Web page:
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COPY GUIDELINES FOR DEPARTMENTAL FACULTY
All full- and part-time faculty members have an access code for the copy machine in KN-220. This copy machine should be used for small copy jobs or for jobs where there is not enough time to process an order through the Campus Print Shop. For large jobs, faculty should submit an order to the Campus Print Shop at least three days before the copies are needed. This will help us extend the life of our office copier by shifting the heaviest copying loads to copiers designed to handle such loads. Keep in mind, however, that the English Department must pay for copies whether they are in our own copier or through the campus service, and that we actually pay more for copies through the Print Shop than we do for individual copies made in KN-220. In order to control copy costs, the English Department has adopted the following guidelines for copy use by teaching faculty.
Campus copy machines should not be used to create what amount to extra course packets for students. Even small additional readings can end up costing the department a large amount of money. Faculty who want students to read additional texts should either submit a course packet in advance to the Shepherd College Bookstore for a copyright-cleared course packet that students can purchase with their textbook, or they should put the materials on reserve in the library where students can read them and copy them at their own expense.
If possible, teachers should put teaching materials (handouts, study questions, class notes, etc.) on a web page where students can download them and print them off on their own. Materials can also be saved as attachments and e-mailed to students on a class mailing list. Almost all of our students now own their own computers, and all of them have access to computers through campus computing centers. All faculty have access to campus W: drive that allows them to save course materials directly from MS Word in a format that students can download immediately.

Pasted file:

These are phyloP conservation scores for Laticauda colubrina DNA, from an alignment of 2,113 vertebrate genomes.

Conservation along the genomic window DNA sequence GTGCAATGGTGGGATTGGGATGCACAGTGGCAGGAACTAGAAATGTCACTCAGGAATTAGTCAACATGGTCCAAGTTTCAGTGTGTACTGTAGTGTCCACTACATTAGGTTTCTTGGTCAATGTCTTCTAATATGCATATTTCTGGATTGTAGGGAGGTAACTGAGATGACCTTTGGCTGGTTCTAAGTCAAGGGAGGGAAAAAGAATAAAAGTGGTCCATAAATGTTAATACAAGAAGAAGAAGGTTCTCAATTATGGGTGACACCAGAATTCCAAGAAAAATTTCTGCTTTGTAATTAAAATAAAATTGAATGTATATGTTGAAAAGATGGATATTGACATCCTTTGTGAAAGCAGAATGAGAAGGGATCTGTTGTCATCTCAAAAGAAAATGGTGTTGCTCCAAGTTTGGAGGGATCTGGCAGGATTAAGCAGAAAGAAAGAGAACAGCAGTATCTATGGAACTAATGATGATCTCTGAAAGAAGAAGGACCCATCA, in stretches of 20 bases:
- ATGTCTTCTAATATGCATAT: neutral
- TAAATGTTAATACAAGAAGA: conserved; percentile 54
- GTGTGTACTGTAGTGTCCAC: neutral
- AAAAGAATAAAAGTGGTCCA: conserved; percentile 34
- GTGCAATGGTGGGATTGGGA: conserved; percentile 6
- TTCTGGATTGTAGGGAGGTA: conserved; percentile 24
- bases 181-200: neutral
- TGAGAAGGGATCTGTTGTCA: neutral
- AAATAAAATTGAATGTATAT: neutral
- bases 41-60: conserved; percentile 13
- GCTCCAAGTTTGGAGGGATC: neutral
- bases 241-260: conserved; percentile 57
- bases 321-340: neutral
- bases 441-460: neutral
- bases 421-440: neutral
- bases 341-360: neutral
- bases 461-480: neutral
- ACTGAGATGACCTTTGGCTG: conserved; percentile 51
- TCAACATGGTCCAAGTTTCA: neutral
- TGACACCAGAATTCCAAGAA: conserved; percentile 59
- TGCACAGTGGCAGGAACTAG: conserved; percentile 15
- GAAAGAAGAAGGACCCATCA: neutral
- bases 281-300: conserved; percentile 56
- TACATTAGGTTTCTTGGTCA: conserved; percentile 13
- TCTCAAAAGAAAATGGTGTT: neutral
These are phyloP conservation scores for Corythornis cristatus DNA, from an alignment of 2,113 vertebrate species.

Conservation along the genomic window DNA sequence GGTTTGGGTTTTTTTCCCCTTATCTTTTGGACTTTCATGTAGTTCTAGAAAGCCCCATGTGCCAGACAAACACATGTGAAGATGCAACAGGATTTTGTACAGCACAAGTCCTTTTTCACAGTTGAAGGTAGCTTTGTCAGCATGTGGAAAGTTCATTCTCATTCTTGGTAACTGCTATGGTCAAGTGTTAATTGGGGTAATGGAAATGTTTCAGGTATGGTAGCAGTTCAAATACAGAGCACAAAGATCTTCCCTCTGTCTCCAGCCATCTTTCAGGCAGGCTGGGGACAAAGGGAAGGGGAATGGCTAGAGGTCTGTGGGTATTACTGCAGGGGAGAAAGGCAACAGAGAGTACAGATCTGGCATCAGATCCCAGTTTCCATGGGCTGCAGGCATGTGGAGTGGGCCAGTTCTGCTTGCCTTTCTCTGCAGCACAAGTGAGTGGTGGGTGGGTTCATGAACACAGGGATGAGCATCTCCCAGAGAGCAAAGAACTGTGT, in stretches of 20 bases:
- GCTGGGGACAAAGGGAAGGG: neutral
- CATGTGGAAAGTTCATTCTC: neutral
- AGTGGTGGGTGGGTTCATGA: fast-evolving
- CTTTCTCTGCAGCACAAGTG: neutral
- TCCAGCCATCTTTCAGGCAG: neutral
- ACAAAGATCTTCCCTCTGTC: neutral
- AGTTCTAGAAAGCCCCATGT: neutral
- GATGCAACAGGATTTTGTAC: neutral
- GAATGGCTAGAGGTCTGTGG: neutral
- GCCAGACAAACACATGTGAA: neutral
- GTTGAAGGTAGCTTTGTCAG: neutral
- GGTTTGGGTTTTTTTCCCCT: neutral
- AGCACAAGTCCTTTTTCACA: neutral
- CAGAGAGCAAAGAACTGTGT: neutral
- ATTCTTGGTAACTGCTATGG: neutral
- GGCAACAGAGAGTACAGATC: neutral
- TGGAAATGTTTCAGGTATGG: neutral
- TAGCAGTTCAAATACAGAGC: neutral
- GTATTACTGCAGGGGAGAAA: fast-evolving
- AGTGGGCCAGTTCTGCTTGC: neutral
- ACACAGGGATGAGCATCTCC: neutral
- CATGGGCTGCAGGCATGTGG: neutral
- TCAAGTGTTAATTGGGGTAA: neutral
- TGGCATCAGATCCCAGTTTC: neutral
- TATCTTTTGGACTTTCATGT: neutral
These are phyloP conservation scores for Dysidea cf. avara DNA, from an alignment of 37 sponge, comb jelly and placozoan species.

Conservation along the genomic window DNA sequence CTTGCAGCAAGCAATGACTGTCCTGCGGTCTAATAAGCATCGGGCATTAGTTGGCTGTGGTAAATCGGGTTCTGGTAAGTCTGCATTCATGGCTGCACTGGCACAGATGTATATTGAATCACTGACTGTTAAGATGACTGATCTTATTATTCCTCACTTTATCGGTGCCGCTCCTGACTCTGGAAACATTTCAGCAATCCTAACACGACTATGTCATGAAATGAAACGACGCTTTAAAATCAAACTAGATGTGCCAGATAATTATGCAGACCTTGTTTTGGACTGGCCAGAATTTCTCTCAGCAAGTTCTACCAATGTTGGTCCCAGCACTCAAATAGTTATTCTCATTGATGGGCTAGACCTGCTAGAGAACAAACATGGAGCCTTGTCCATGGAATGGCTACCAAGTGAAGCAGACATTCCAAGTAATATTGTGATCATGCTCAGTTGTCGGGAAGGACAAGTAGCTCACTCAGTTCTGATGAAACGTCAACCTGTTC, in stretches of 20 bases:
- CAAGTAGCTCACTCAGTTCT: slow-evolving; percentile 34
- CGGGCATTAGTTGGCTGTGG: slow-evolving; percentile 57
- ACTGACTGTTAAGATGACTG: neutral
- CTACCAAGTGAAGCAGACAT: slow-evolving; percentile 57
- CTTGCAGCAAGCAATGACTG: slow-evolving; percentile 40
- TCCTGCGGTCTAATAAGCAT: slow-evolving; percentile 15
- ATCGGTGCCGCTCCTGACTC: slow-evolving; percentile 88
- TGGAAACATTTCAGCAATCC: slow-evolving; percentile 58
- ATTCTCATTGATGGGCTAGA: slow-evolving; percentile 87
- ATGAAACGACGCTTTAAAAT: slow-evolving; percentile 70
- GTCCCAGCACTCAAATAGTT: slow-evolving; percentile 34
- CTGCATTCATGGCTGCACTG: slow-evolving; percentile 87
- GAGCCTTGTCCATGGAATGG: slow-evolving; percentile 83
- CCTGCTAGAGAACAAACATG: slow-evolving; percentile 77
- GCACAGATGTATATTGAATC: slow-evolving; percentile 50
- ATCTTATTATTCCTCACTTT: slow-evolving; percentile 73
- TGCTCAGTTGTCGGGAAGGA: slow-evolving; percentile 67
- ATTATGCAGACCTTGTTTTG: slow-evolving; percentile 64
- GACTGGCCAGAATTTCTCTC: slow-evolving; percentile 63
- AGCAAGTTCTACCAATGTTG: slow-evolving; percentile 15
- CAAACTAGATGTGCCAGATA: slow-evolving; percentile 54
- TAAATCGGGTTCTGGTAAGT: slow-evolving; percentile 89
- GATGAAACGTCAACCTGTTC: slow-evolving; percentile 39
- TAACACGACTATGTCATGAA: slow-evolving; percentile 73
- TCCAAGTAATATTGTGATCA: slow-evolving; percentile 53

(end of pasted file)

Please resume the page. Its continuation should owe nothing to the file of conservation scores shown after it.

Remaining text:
If possible, teachers should copy course materials onto an overhead and use the overhead projector instead of creating copies of in-class work for every student in a class. An overhead projector can be useful for such things as in-class essay prompts, class lecture guides, group-work assignments, brief in-class reading assignments (quotations, poems, short paragraphs for discussion, etc.), and for many other things that teachers often photocopy for students only to have the copies thrown away at the end of the class period. Instructors should also consider using the department's computer projector to generate power-point presentations or to display web sites directly from the Internet.
Finally, all instructors should use good conservation sense. Don't use two copies when one will do, and don't use a full copy when a half-sheet will suffice. We should all think about the necessity and the pedagogical value of every photocopy that we make, and we should always look for ways to do conserve resources without sacrificing the quality of our courses.